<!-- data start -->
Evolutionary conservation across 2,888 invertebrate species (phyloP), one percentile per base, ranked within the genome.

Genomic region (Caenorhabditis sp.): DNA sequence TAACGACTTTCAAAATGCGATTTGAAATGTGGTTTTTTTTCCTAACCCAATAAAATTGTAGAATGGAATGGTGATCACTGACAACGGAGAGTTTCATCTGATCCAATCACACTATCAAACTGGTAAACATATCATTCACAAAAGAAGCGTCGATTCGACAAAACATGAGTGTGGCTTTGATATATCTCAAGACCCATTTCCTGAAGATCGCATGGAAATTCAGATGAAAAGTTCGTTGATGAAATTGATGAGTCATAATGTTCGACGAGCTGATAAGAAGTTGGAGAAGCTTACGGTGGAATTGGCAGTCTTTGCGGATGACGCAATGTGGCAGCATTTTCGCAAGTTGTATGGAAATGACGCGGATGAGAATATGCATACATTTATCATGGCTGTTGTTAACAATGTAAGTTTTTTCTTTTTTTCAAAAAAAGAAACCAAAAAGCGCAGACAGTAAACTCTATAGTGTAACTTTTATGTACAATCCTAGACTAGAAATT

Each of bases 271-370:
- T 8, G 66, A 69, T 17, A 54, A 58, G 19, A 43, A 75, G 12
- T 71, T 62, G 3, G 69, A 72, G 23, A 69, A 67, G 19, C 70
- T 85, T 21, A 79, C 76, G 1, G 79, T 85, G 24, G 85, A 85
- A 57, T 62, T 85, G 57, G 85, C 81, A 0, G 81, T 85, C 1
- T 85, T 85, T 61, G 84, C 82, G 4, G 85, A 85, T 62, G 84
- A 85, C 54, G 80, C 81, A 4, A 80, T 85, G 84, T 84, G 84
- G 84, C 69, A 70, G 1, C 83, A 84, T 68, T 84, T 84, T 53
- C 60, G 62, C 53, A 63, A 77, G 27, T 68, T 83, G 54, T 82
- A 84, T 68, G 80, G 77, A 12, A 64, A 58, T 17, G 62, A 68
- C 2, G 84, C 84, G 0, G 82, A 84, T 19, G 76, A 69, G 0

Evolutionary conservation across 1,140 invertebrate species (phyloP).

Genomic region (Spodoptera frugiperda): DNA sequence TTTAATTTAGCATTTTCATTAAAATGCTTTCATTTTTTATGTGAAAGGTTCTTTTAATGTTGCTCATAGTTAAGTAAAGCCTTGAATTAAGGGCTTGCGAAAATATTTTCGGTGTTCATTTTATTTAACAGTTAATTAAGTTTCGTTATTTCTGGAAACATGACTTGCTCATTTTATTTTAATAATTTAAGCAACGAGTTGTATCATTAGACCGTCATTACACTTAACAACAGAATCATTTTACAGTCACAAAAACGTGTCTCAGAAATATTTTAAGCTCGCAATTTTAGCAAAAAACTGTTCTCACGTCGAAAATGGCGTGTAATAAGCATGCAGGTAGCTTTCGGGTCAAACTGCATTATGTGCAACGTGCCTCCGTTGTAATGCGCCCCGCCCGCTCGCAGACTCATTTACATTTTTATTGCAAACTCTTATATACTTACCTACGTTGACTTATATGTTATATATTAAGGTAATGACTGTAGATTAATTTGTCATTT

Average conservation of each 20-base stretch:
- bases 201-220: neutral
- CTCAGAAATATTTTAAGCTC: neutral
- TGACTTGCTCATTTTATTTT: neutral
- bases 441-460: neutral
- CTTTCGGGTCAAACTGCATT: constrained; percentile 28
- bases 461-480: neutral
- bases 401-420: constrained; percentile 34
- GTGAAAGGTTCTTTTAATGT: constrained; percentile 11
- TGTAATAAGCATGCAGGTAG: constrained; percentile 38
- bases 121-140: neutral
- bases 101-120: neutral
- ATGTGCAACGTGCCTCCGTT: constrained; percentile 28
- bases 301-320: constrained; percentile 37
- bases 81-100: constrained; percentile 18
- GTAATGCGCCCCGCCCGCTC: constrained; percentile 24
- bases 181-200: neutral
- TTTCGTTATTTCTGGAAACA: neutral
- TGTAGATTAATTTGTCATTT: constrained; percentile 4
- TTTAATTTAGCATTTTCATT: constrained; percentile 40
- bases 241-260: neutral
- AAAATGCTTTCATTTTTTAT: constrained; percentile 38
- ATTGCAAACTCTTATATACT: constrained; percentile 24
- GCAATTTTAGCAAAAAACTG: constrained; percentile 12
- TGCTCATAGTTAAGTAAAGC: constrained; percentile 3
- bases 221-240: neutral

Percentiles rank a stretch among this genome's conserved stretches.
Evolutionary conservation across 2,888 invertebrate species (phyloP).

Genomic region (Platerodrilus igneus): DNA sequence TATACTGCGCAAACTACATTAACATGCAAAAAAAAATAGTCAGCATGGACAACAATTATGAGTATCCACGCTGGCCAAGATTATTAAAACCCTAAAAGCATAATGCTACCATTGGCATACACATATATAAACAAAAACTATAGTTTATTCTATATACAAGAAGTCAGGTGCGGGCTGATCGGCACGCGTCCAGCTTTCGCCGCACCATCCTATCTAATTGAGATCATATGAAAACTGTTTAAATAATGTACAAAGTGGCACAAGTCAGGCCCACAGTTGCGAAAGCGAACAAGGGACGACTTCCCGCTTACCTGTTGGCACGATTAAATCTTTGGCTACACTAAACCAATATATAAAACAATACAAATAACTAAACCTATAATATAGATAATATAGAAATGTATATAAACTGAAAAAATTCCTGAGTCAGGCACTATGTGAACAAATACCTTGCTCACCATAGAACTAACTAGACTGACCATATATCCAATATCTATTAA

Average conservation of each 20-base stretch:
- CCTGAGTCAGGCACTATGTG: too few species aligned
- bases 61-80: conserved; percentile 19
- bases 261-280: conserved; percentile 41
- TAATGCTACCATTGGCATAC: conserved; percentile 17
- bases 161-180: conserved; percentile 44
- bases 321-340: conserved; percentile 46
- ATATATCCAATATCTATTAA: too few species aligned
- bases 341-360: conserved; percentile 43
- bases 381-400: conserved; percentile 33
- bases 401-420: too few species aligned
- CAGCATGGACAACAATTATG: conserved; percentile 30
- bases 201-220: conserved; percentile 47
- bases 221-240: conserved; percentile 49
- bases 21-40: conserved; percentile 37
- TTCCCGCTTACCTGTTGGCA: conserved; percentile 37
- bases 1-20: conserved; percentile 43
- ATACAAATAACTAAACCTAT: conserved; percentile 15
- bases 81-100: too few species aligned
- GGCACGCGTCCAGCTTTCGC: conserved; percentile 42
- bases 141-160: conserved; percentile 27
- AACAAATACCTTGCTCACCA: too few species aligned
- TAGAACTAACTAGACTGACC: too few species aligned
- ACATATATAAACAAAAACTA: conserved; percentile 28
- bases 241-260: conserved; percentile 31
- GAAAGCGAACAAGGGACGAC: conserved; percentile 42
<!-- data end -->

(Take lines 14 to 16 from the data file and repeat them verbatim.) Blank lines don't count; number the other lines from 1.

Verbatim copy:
Evolutionary conservation across 1,140 invertebrate species (phyloP).

Genomic region (Spodoptera frugiperda): DNA sequence TTTAATTTAGCATTTTCATTAAAATGCTTTCATTTTTTATGTGAAAGGTTCTTTTAATGTTGCTCATAGTTAAGTAAAGCCTTGAATTAAGGGCTTGCGAAAATATTTTCGGTGTTCATTTTATTTAACAGTTAATTAAGTTTCGTTATTTCTGGAAACATGACTTGCTCATTTTATTTTAATAATTTAAGCAACGAGTTGTATCATTAGACCGTCATTACACTTAACAACAGAATCATTTTACAGTCACAAAAACGTGTCTCAGAAATATTTTAAGCTCGCAATTTTAGCAAAAAACTGTTCTCACGTCGAAAATGGCGTGTAATAAGCATGCAGGTAGCTTTCGGGTCAAACTGCATTATGTGCAACGTGCCTCCGTTGTAATGCGCCCCGCCCGCTCGCAGACTCATTTACATTTTTATTGCAAACTCTTATATACTTACCTACGTTGACTTATATGTTATATATTAAGGTAATGACTGTAGATTAATTTGTCATTT

Average conservation of each 20-base stretch: